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Social Security Disability Definitions

Social Security Disability and SSI Overview

The Requirements for Disability

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Common Mistakes after Receiving a Disability Denial

Disability Denials and Filing Appeals

Social Security Mental Disability Benefits

Disability Benefits offered through Social Security

Benefits through SSI disability

Disability Benefits for Children

Disability Qualifications and How to Qualify

Social Security Disability and Working

Winning your Disability Benefits

Social Security Back Pay and the disability award notice

Disability Lawyers and Hiring an Attorney

Social Security Disability SSI List of Conditions

What is considered a Disabling condition by Social Security?

Social Security Disability SSI and Medical Evidence

Filing for Disability Benefits

Eligibility for Disability Benefits


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Social Security Disability, SSI Decisions – What Is the Rate of Approval?




 
The rate of approval for Social Security disability and SSI decisions varies from state to state as well as between the levels of the Social Security disability process. The average national rate of approval for initial disability claims is 36 percent. This means about sixty four percent of all initial disability claims are denied.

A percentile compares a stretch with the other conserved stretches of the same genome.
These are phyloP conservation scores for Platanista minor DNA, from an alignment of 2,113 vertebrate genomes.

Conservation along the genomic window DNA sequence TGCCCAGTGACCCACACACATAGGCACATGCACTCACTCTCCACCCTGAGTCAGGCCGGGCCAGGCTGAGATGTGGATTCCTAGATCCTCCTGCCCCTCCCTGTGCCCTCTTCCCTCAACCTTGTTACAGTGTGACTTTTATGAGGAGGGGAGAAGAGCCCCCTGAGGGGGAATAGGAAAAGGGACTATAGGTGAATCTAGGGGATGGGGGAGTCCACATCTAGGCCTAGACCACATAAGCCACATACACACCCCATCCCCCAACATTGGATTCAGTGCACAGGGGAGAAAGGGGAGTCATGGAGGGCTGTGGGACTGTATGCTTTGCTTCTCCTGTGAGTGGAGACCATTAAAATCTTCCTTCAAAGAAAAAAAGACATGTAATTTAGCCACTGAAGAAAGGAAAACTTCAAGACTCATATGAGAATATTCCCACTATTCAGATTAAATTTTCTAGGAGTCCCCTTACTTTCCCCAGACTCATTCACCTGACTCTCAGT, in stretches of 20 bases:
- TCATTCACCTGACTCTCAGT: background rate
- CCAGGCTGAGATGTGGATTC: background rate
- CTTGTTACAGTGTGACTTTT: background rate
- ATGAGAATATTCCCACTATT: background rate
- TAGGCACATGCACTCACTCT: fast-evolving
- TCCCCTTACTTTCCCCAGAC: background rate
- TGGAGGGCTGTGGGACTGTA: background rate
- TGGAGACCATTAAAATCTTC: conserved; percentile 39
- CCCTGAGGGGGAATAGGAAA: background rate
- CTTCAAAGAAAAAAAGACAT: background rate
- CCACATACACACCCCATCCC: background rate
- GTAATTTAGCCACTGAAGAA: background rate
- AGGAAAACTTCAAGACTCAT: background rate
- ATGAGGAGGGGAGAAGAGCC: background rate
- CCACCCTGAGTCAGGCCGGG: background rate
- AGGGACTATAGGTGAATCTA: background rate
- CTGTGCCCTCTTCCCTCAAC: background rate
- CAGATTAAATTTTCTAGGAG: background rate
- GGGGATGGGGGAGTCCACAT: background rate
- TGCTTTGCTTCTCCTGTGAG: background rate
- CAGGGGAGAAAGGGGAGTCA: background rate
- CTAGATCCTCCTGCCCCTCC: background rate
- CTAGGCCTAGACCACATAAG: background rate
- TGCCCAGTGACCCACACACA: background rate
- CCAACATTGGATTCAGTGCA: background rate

Disability claimants are allowed to appeal their denial through a reconsideration appeal, or, more formally, a "request for reconsideration". The reconsideration appeal level has the lowest approval rate of all Social Security disability case levels with a national average of only 13.8 percent.

This is mostly due to the fact that reconsideration appeals are sent back to the same state disability agency for a decision (the social security act specified that states would establish separate agenices to handle the act of disability determination for the social security administration and these agencies are known as DDS, or disability determination services).

The only difference between a "recon" and a disability application is that the reconsideration appeal is sent to a different disability examiner for review. If the initial disability examiner did not make an error according to the rules and Social Security SSI guidelines there is very little likelihood that another disability examiner will overturn their decision.

Whatever the reason, reconsideration appeals are most often looked upon as a step to the next (and, statistically, most winnable) level of the Social Security disability process. If a disability claimant’s reconsideration appeal is denied, they can appeal that decision to an ALJ, or administrative law judge.

The ALJ is the decision-maker for all cases that proceed to the social security hearing level. Hearings are conducted at federal hearing offices that were formally (and more logically) known as OHA, or the office of hearings and appeals. Currently, the hearings office goes by the title of ODAR, the office of disability adjudication and review.